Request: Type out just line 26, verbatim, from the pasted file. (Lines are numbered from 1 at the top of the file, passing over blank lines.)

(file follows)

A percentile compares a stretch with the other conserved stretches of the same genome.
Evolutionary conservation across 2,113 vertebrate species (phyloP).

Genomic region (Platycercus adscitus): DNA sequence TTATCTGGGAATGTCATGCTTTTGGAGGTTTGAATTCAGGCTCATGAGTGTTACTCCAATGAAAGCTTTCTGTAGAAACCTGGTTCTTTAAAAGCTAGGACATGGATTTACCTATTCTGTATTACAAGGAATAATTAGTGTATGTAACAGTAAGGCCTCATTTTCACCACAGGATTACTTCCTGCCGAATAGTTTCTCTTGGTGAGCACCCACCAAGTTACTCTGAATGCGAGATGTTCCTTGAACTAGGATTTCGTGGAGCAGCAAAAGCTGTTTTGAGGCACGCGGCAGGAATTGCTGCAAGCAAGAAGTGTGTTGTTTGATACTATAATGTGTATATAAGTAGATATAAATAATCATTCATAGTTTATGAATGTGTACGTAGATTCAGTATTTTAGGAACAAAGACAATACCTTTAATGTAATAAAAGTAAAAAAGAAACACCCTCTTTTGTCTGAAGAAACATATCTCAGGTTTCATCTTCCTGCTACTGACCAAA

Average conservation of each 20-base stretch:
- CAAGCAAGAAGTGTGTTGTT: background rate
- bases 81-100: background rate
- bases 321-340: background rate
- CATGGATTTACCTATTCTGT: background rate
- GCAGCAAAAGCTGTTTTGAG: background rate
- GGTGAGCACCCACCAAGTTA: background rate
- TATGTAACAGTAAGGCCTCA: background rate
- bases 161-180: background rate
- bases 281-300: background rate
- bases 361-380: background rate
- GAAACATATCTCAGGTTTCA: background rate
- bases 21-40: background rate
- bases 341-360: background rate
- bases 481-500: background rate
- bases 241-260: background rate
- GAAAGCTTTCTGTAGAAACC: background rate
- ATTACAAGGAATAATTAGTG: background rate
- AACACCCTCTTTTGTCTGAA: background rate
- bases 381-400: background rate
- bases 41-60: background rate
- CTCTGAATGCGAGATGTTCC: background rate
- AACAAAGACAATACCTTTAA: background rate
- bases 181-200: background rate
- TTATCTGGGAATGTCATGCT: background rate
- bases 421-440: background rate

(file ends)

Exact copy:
- AACAAAGACAATACCTTTAA: background rate